Smooth Citroen C5 X is the antidote to modern life

Mixture of estate, saloon and SUV ought not to work. But it does…

Citroen C5-X
Citroen C5X
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Year: 2023
Fuel: Plug-in Hybrid
Verdict: Better than an SUV, and better than a current DS too.

As I write these words, 2022 is drawing to a close but the Citroen C5 X is putting in a darned good submission for being one of my favourite cars of the whole year.

It really ought not to work. After all, it’s not the first car to try to mix and match the best aspects of a saloon, an SUV and an estate. This seems, on the face of it, a laudable thing to do but the last time anyone really tried it the result was the 2005 Fiat Croma, a car so heinous it more or less sank the company (although, in fairness, there were a lot of torpedoes in Fiat waters in 2005).

The C5 X seems to live in equally dangerous waters, given that it’s a large, roomy, quasi-premium car from a company that is supposed to be fenced-off into mass-market models these days. Indeed, Citroen is now part of the vast and sprawling Stellantis Group, which means that not only does it have its close cousin, DS, to take care of premium car customers, but it’s also now closely related to other premium brands such as Alfa Romeo and Lancia. Most other carmakers are fast abandoning this no-man’s land of large saloony offerings. The Mondeo is dead, Toyota has abandoned the Avensis, and soon there will be no more Opel Insignia.

Citroen C5-X

There’s a third thread of danger for the C5 X – large Citroens tend to crash and burn, in sales terms. The last two large, non-SUV, models that Citroen made were the gorgeous C6 luxury saloon and the handsome C5 family saloon. In sales terms, both sank more or less without trace.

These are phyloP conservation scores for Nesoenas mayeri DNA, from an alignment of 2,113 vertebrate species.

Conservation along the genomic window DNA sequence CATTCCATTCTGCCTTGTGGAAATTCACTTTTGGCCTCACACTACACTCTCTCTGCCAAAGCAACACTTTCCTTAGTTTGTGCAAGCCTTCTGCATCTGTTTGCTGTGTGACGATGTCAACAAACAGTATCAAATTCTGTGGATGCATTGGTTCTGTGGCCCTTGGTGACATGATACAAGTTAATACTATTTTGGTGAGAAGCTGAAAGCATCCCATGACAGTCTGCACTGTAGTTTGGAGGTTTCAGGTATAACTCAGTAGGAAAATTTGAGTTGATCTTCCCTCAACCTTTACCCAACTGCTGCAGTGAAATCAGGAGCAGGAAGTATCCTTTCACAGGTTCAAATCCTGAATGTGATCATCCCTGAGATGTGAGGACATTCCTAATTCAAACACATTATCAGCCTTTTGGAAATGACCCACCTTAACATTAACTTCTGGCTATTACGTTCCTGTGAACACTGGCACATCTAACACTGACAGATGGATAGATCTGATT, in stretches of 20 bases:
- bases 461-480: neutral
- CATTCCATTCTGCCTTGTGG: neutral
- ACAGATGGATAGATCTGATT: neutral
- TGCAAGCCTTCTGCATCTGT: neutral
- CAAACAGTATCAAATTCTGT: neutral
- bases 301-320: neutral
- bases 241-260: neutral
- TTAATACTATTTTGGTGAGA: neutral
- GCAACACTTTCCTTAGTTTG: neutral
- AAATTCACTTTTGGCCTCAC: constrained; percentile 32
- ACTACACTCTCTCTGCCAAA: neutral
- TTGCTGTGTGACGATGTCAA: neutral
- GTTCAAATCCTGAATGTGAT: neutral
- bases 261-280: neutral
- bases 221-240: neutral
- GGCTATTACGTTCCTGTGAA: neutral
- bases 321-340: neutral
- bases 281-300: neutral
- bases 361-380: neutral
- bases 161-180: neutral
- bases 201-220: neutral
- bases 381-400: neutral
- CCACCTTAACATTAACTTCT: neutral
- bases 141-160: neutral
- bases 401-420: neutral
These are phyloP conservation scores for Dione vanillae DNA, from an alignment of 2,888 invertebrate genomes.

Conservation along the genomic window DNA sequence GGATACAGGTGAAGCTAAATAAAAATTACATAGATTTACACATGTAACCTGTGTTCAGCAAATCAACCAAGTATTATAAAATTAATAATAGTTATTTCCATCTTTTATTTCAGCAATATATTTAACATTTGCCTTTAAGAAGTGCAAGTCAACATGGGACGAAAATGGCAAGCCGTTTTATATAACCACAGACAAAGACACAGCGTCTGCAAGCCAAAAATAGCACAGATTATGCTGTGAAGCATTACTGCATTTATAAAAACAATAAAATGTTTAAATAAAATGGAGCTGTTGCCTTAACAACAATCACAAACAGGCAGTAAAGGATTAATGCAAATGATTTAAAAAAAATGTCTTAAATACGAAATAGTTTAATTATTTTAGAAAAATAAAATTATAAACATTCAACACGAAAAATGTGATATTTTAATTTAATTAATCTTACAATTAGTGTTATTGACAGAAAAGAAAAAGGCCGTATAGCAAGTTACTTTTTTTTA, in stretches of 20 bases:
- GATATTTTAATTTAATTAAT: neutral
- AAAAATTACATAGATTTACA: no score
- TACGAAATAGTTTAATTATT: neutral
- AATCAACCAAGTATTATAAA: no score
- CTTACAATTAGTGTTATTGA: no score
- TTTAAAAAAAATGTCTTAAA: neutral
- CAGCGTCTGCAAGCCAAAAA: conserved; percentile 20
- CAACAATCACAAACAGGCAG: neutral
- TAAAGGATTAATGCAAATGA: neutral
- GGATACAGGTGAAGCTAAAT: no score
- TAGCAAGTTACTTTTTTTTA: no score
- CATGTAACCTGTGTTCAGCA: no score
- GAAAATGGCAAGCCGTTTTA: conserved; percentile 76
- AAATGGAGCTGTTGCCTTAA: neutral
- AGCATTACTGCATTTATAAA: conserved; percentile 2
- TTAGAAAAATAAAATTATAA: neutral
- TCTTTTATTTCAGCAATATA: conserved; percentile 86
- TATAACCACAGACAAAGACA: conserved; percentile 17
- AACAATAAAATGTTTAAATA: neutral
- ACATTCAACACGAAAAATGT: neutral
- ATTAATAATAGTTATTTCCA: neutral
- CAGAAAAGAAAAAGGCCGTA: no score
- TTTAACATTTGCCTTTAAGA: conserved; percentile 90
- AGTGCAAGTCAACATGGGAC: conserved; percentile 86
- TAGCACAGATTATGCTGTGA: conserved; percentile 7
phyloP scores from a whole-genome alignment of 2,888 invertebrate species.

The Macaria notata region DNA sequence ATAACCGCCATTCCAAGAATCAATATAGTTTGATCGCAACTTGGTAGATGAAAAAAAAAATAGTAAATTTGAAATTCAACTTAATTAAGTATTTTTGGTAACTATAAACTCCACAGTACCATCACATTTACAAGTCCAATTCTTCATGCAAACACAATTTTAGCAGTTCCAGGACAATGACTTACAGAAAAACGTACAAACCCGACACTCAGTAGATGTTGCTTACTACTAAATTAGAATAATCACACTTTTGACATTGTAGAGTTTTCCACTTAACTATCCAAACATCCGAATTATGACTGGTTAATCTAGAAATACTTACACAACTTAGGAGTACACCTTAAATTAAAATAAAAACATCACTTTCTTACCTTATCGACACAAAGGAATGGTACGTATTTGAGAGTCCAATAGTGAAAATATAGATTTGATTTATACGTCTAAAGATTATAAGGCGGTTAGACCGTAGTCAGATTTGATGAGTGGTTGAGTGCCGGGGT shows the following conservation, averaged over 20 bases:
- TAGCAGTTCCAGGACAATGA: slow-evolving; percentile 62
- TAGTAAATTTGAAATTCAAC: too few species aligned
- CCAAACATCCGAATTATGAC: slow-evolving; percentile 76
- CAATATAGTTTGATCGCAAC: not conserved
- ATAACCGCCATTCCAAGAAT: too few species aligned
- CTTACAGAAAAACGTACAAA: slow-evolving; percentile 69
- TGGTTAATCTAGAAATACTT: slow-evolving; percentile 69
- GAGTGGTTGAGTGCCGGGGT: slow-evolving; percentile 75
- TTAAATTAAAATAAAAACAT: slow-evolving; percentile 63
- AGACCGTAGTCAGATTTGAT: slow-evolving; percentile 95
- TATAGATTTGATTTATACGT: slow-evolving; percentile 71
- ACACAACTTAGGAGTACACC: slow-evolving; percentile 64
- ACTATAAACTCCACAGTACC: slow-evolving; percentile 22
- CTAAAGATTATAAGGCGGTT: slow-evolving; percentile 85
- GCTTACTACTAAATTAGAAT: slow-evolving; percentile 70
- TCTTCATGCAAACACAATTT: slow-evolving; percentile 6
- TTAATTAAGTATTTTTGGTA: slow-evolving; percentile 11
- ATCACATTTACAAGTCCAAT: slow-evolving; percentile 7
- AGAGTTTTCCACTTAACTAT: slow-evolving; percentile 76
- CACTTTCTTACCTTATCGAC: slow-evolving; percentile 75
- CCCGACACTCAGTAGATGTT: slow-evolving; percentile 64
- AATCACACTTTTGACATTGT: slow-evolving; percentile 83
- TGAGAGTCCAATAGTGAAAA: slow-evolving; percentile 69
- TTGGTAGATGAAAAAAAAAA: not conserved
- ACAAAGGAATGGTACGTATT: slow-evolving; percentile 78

So, this really shouldn’t work. Yet the C5 X has swiftly worked its way under my skin and now I don’t want to hand it back.

It starts with the styling. To appease the fashion-addled SUV fans, the C5 X rides relatively high on its springs, and has the boxy wheelarches of a crossover. However, its roofline is quite low and it ends in a sleek fastback rear with a distinctive tailgate spoiler. The X-shaped headlights work far better on the larger canvas of this car than they do on the smaller C4, and so the C5 X ends up looking really quite handsome. Okay, so it’s not the equal, in styling terms, of predecessors such as the CX nor the original DS, but then again what is? It’s nice enough.

It’s really nice inside. Our test car was a well-stocked, high-end Flair model, so it came with ribbed leather seats and a big 12-inch touchscreen in the middle of the dash. There’s also a comprehensive heads-up display projected on to the windscreen which helps to make up for the relative disappointment of the seven-inch digital instrument display behind the steering wheel.

You sit low and lazy in the CX 5, on seats that are far more comfortable than those in the more perched-up C5 Aircross SUV, largely because you’re reclining ever so slightly, almost as if sat in a supportive leather hammock. The cabin features some cheap plastics here and there, but it’s well made, squeak-free, and has some lovely design touches such as the chevron stitching on the door panel, which references the company’s famous helical gear tooth badge.